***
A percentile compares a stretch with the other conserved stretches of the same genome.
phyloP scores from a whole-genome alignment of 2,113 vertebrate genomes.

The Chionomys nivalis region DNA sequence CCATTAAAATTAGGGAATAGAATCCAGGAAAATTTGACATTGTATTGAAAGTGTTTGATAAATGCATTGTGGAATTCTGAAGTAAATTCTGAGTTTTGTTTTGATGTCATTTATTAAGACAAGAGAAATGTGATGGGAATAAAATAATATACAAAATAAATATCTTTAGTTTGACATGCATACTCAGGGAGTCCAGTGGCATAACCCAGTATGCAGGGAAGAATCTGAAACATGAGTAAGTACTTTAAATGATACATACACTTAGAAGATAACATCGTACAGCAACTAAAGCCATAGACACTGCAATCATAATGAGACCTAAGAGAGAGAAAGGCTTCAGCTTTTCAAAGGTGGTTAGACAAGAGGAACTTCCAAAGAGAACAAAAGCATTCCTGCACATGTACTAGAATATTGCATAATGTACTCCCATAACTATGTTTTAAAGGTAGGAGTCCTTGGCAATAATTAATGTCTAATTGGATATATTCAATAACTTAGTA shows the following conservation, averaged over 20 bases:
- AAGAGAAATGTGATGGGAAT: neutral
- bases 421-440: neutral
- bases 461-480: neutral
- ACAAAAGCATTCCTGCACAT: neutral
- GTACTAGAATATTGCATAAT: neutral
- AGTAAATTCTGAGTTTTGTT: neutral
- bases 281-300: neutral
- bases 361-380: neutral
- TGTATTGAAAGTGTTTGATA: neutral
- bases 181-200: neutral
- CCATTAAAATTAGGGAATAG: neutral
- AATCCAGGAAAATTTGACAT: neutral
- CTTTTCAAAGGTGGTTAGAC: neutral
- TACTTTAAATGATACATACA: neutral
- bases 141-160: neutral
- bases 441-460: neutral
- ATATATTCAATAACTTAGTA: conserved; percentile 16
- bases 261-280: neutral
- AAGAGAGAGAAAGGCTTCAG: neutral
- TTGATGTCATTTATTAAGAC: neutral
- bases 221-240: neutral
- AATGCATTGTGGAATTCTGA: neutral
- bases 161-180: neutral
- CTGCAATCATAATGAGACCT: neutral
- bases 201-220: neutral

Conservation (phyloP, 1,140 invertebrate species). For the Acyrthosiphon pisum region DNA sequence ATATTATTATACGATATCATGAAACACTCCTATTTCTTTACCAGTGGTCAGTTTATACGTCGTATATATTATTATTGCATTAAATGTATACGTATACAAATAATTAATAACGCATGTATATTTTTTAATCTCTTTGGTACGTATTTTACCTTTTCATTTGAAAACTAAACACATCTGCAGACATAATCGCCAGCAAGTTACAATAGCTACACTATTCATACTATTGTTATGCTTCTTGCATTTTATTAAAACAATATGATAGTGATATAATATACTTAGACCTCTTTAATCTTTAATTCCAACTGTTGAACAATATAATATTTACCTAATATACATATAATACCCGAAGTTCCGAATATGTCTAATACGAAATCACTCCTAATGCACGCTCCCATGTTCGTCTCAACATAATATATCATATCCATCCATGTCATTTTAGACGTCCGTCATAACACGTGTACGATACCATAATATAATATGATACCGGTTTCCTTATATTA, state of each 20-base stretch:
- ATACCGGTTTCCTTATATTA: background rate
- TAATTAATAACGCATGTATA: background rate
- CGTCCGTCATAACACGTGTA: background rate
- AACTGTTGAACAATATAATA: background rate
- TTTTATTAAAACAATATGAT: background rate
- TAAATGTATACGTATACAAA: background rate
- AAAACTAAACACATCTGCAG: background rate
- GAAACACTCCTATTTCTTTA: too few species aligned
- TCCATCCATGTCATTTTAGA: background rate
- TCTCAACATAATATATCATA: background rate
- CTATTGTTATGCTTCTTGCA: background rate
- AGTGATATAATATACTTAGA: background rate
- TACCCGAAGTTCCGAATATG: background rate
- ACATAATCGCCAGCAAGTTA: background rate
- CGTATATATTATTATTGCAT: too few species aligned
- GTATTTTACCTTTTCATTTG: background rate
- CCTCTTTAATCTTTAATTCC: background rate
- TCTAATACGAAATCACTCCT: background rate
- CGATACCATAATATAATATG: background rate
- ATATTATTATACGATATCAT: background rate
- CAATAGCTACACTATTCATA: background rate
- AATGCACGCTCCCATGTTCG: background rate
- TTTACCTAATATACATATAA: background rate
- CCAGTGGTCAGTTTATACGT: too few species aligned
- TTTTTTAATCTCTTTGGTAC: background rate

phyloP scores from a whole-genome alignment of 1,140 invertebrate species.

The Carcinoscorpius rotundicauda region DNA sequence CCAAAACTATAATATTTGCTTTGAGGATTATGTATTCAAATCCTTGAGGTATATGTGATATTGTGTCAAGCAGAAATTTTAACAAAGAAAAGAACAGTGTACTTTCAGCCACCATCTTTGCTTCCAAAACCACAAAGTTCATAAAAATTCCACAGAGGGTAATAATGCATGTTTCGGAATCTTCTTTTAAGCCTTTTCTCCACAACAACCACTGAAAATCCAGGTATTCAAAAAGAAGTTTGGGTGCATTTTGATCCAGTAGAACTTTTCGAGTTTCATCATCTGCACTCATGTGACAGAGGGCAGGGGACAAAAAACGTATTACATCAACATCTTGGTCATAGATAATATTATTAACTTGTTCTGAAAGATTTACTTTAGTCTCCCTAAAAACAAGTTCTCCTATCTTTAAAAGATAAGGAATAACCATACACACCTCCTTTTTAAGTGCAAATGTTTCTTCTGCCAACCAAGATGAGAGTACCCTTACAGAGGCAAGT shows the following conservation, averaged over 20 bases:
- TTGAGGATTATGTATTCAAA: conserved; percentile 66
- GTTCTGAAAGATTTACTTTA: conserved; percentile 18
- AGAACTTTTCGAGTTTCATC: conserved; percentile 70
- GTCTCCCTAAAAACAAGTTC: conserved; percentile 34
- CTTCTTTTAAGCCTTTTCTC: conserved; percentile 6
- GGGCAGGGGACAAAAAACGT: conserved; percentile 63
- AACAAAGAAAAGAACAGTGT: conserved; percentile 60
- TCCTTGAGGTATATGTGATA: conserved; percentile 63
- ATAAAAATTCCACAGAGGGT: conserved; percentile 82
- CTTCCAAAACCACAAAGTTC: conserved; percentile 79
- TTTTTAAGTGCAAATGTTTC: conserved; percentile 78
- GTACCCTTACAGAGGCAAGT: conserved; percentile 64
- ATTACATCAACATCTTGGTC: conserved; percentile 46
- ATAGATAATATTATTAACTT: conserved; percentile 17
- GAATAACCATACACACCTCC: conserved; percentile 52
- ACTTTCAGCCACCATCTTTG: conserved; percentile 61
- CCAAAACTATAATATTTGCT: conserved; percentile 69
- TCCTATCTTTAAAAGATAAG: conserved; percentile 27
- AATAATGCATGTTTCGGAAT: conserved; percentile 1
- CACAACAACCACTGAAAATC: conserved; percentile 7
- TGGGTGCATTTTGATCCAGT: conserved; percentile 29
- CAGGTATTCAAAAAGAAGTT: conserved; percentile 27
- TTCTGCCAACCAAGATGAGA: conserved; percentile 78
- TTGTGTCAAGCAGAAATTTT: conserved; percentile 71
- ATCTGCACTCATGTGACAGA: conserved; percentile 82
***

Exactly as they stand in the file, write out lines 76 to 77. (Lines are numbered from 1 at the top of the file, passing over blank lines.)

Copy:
- CACAACAACCACTGAAAATC: conserved; percentile 7
- TGGGTGCATTTTGATCCAGT: conserved; percentile 29